Washington, DC
February 25, 2016

Thank you Chairman Duffy, Ranking Member Green, and Members of the Subcommittee for conducting this very important hearing on the future of the Commonwealth of Puerto Rico, and the potential legislative proposals under consideration to help the Commonwealth address the fiscal crisis impacting the future health and welfare of the Puerto Rico.

Before I get to my specific recommendations on proposals to help address the fiscal issues surrounding the current crisis, I believe that it may be helpful to outline some of the pertinent factors that have contributed to the fiscal and economic situation in Puerto Rico in order to help address potential options for reform.

Territorial Status.
One of the many problems in addressing the fiscal challenges in Puerto Rico is its status as a territory. Article IV, Section 3, clause 2 of the U.S. Constitution vests with Congress all authority for the promulgation of rules and regulations over territories. Even the action of creating the Puerto Rican Constitution had to be done pursuant to U.S. federal law and with the approval of the U.S. government.

Territories are not U.S. states, and the rights and obligations of Puerto Ricans are different from those U.S. citizens who reside in a state. Of course, Puerto Ricans are U.S. citizens. However, Puerto Ricans do not pay federal income tax although they pay social security and Medicare; they do not pay federal gas taxes but do receive federal funds for infrastructure.

Economic Stagnancy. It is well reported that the island of Puerto Rico has been economically stagnant for well over the past decade, and since 2005 its gross national product (GNP) is down 10%. Some of this reduction in growth is attributable to the phase out of IRS Section 936, which provided favorable tax treatment for U.S. manufacturers operating in Puerto Rico. That said, only 40% of the adult population is employed as compared to 63% on the mainland United States, and the island has lost 250,000 jobs since 2006. Moreover, a staggering 25% of the total job force is attributable to Commonwealth government employment.

The costs of doing business in the Commonwealth of Puerto Rico and the bureaucratic red tape to do business is ranked by the World Bank to be one of the highest in the world. These trends, and the absence of meaningful employment opportunities, have resulted in a substantial migration from Puerto Rico to the mainland United States, and it is estimated that the Commonwealth has lost 1% of its total population annually over the past decade – shrinking from a peak of 3.8 million residents to 3.5 million residents over that time frame. It will be critical to any potential economic recovery that a mechanism is set in place to adopt policies to encourage island job growth and increase labor participation for island residents.

Public Finances/Institutional Credibility. During the same period the Puerto Rican economy was stagnating, generating less tax revenue, and hemorrhaging population, the government of Puerto Rico was increasing public debt and running up budget deficits. Public sector debt in Puerto Rico rose every year from 2000 to the end of 2014, and now constitutes to 100% of the gross national product produced by the island of Puerto Rico. The total debt currently owed by the Commonwealth and it instrumentalities is estimated to be just under $70 billion dollars.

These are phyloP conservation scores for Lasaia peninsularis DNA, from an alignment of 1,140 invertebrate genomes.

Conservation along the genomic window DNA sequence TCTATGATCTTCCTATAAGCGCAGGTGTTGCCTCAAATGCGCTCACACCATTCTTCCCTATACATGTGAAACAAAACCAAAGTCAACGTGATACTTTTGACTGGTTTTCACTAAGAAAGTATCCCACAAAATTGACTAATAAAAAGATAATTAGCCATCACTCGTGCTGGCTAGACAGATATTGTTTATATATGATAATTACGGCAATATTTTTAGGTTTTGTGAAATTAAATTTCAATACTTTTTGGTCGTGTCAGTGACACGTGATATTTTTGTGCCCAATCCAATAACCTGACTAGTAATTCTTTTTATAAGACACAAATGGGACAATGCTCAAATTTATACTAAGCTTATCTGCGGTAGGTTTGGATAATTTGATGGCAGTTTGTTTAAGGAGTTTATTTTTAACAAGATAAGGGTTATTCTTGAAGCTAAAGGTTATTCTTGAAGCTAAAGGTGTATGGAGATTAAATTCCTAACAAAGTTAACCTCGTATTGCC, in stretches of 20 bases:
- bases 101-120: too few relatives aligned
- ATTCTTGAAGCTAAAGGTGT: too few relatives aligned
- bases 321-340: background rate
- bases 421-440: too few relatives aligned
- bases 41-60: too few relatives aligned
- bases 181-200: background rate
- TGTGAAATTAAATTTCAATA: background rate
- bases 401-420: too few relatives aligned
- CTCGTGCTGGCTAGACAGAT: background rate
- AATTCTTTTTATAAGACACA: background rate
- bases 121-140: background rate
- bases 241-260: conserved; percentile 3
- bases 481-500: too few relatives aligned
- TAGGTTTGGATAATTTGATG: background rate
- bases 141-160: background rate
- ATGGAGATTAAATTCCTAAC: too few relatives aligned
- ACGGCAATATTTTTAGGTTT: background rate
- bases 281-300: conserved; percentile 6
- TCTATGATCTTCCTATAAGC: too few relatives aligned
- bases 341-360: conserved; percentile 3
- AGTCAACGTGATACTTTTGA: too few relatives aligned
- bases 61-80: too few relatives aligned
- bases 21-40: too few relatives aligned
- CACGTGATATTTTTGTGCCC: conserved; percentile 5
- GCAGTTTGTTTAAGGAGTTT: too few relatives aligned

Drilling down deeper into the debt, a Federal Reserve Bank of New York report indicates that Puerto Rico’s total debt is:

1. General obligation/full faith and credit debt ($17 billion/25% of total). This debt is guaranteed to be repaid by the terms of Article VI of Puerto Rico’s Constitution, and issuance of this debt is subject to a first priority repayment. Limits on borrowing restrict the amounts that can be borrowed to no more than 15% of annual revenues.

2. Bonds issued by the Puerto Rico Sales Tax Financing Corporation (COFINA) ($17 billion or 25% of total). COFINA was established by the Puerto Rican government in 2006 in order to escape the confines of the 15% borrowing limitation in Puerto Rico’s Constitution. To put this even more clearly, COFINA was expressly created to circumvent Puerto Rico’s Constitutional debt limit. This circumvention of Puerto Rico’s Constitutional debt limit was accomplished by requiring COFINA bonds to be secured by increased sales tax revenues. Unfortunately, in issuingdebt COFINA relied on overly rosy revenue projections, and failed, even when made aware of revenue shortfall, to make adjustments to the issuance of debt based on actual revenues.

3. Public corporations and agencies, without COFINA ($30.8 billion).

4. Municipalities and other ($3.1 billion).

Believe it or not, Puerto Rico has a Constitutional debt limit. However, restrictions on the amount of debt that could be issued by the Commonwealth, as a result of Constitutional limits on borrowing, were avoided when Puerto Rico established COFINA as a municipal corporation in 2006, and authorized COFINA to issue debt based on revenue projections from sales taxes. Over the period from 2004 to 2014, government revenue forecasts exceeded actual collections by an average of $1.5 billion each year, or 15% of the original budget. After 2006, continued reliance on flawed budget revenue estimates allowed COFINA to issue additional debt that was not covered by actual revenues, and increased the pace of the Commonwealth’s indebtedness.

Essentially, at a time when economic reverses were reducing the amount of funds coming into government coffers, the Commonwealth government was aggressively expanding financing options to incur debt that could not be sustained. COFINA is certainly the most striking example of this.

Government Operations/Structural Reform. One of the other challenging features in addressing the fiscal crisis in Puerto Rico will/or should be the effort to reform governmental operations, and to reevaluate the structure of government. Any reform plan that does not include fundamental structural reforms to government fiscal programs will doom the plan to ultimate failure. Substantial thought should be given to the size and scope of services that should be provided by the Commonwealth government.